October 11, 2020
This week’s missive from Korn Ferry. Made me think of a few things.
Thinking In Bets - A while ago I posted my summary of tge book Thinking In Bets. One of major pieces of advice was to judge decisions based on the quality of tge decision making process, not the outcome of tge decision (which is subject to outside influences). Unfortunately many judge us by the outcomes.
Emotional Bank Account - this again? I believe our EMA applies in all elements of our lives. That’s part of our accountability.
I wonder if Mr. Burnison writes these missives himself or if he has a ghost writer. And whoever writes it, do they just sit down and knock these gems out once a week?
Enjoy the article:
Early one morning, a couple of weeks ago, I had a phone conversation with a colleague that, frankly, I wasn’t proud of. As soon as I hung up, I realized what I’d done. When I called back a short while later to apologize, my colleague graciously told me, “You don’t need to say anything—I understand.”
“I appreciate that, but I do,” I said. “I was wrong. I am sorry.”
When most people think about accountability, they immediately look through the lens of how accountable others are to them. But first, we need to look in the mirror and see how accountable we are to ourselves—for who we are and how we act. If we want to know how we’re doing, we only need to count the number of times we say, “I’m sorry”—in all its forms including, “That’s on me,” “That was the wrong call," and “You were right.”
This brings to mind another conversation I had many years ago, early in my tenure as CEO. After a 360-degree review, I flew to New York to meet with a board member in his office to go over the feedback, line by line. “You’re in the left-hand seat in the cockpit now. Your role is different,” the board member told me. “As the leader, don’t tell people what to do—instead, tell them what to think about.”
At the end of our three-hour conversation, the board member said, “I don’t just want you to be successful—I am going to ensure you are successful.” Then he hugged me and gave me an invaluable piece of advice: “Gary, never forget that your job is to make people feel better after every conversation than they did before.”
Deceptively simple, but hard to do. Over the years, I’ve had to stop myself many times—just as I did in that recent phone conversation. No one bats a thousand. We are all works in progress.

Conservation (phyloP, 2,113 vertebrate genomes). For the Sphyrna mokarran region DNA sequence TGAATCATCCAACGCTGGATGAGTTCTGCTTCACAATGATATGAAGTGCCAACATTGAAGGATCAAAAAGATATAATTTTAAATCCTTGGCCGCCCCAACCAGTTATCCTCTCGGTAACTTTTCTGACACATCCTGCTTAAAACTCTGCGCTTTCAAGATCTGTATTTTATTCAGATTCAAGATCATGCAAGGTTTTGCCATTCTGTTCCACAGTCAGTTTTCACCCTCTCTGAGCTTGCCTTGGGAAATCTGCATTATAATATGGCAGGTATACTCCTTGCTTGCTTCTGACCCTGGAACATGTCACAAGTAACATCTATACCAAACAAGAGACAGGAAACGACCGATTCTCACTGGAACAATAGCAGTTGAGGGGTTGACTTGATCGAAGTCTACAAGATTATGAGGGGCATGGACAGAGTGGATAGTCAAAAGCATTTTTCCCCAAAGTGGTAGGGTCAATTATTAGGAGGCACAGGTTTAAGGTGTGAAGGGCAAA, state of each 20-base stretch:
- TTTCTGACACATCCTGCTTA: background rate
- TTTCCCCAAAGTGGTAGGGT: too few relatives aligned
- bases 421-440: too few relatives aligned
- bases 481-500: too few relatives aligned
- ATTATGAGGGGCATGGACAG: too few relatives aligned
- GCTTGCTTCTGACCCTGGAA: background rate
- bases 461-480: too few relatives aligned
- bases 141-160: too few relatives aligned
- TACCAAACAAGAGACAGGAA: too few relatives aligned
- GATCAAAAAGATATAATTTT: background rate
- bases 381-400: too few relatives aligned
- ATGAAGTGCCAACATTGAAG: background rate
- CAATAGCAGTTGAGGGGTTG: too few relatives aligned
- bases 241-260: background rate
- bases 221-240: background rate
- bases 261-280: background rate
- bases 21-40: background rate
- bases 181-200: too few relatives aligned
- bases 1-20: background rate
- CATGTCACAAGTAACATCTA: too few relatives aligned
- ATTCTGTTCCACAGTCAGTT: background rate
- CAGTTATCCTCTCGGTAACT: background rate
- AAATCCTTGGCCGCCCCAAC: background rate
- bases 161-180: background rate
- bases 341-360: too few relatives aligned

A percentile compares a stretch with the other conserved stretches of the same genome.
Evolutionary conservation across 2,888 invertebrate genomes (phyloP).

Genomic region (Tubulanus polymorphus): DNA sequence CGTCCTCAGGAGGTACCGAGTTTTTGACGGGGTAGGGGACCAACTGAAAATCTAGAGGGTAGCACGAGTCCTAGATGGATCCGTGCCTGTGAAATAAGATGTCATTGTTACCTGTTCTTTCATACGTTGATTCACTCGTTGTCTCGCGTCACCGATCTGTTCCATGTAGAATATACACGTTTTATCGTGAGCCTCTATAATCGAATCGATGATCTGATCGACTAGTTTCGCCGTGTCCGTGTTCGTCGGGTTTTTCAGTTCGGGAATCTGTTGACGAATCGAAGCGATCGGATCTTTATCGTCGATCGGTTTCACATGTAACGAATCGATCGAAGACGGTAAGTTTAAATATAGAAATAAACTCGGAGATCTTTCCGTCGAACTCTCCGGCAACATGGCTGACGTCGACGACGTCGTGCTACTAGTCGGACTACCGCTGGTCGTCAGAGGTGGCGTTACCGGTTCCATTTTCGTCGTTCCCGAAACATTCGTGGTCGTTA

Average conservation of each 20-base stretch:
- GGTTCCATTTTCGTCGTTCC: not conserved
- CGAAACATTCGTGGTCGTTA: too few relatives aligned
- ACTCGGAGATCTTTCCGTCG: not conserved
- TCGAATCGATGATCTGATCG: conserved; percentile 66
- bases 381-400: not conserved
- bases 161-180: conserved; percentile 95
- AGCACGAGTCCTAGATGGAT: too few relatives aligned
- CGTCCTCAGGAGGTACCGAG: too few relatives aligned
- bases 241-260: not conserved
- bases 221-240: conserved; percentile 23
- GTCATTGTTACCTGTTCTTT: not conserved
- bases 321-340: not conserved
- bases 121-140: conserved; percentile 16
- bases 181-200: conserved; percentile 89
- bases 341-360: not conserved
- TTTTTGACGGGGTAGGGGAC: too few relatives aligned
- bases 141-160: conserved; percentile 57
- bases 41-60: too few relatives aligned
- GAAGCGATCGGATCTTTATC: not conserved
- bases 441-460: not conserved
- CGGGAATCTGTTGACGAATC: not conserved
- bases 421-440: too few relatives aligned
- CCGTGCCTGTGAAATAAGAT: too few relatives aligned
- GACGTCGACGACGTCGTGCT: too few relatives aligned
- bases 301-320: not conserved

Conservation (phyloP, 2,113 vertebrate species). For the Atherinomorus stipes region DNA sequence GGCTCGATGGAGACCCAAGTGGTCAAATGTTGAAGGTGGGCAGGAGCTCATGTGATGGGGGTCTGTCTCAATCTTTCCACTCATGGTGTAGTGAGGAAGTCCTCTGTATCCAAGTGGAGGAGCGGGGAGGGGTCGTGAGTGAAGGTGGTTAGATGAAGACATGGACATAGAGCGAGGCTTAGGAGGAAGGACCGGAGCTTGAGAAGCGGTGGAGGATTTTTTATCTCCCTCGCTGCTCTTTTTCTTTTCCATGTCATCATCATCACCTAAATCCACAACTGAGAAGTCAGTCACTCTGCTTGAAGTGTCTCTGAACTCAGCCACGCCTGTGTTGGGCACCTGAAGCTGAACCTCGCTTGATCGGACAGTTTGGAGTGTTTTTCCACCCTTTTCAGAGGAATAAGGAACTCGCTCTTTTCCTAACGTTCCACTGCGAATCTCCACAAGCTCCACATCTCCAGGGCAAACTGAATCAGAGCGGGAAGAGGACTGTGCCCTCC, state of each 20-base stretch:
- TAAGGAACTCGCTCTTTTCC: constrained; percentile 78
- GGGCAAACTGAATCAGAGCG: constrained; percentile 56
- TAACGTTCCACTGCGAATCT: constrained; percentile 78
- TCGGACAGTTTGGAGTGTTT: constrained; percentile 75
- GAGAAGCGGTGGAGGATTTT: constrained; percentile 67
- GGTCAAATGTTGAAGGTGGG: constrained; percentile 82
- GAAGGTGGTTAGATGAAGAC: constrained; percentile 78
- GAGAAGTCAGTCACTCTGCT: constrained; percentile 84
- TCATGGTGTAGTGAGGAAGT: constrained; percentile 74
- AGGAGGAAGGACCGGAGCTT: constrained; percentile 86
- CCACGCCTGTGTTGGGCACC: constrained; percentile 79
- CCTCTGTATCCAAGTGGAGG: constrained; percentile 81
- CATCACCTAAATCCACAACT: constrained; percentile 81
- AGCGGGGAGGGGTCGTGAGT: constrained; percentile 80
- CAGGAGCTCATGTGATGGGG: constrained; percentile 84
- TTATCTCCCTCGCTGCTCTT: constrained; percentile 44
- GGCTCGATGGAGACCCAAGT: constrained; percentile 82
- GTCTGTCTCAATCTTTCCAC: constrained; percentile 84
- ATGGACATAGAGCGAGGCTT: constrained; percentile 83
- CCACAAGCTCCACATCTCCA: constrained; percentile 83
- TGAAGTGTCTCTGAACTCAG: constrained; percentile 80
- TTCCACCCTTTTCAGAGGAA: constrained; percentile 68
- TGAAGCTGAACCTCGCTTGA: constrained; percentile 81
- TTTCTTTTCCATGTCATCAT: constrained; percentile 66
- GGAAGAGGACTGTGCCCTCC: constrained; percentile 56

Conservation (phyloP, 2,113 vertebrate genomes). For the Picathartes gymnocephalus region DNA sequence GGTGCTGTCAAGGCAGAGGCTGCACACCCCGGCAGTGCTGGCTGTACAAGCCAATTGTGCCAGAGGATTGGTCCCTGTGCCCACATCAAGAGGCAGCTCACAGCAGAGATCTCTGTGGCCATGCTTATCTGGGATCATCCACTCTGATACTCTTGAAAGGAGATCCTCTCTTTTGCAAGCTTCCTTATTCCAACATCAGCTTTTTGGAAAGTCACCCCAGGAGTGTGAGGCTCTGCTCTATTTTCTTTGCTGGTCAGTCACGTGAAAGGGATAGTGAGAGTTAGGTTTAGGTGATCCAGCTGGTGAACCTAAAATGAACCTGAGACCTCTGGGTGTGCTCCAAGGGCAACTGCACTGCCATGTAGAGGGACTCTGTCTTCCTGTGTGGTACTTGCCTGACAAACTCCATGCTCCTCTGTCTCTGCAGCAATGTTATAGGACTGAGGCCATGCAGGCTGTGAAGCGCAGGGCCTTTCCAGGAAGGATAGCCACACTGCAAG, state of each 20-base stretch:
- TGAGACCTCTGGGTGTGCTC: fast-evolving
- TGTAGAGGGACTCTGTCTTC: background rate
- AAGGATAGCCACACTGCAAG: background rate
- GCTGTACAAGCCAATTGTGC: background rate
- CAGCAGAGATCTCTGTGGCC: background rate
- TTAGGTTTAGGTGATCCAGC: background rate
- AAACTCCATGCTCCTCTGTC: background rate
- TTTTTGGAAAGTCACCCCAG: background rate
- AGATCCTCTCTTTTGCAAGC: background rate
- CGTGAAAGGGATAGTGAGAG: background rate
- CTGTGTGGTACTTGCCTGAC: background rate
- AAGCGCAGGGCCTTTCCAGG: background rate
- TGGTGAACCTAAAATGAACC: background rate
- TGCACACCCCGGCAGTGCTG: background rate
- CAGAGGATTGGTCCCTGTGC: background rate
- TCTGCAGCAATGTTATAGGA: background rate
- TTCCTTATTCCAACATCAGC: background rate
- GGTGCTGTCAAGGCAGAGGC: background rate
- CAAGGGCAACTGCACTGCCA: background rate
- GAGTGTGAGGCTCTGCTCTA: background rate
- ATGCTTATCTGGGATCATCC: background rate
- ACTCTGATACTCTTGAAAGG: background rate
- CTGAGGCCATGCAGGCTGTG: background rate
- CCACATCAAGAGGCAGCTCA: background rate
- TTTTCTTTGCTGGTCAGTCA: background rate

At the heart of accountability are two key principles: honesty and humility. With these 2 Hs, we become accountable for who we are—and who we become.
Accountability is substantially different from responsibility. Responsibility is all in the present. Accountability is after the fact, which means owning the outcome—win or lose.
In business, a lack of accountability can make people seem indecisive, especially when the stakes are high. The problem, I’ve observed, is not that people are afraid of making decisions—they’re actually afraid of the consequences of those decisions. When it comes to the accolades and taking credit, many people are quick to use I, me, and my. But when it comes to accountability for failure, it’s too often they, them, and their.
I’ve witnessed this so many times, especially early in the pandemic when organizations needed to make rapid-fire decisions. As one executive confided in me at the time, “They’re all bad decisions. I’m just trying to pick the least worst decisions.” Despite so much hanging in the balance, few people are willing to weigh in with their opinions until others do. It’s like when someone gets caught out in the ocean. Few people will charge into the riptide to save them. But as soon as they finally get closer to shore, everyone rushes in for the rescue—but only up to their knees.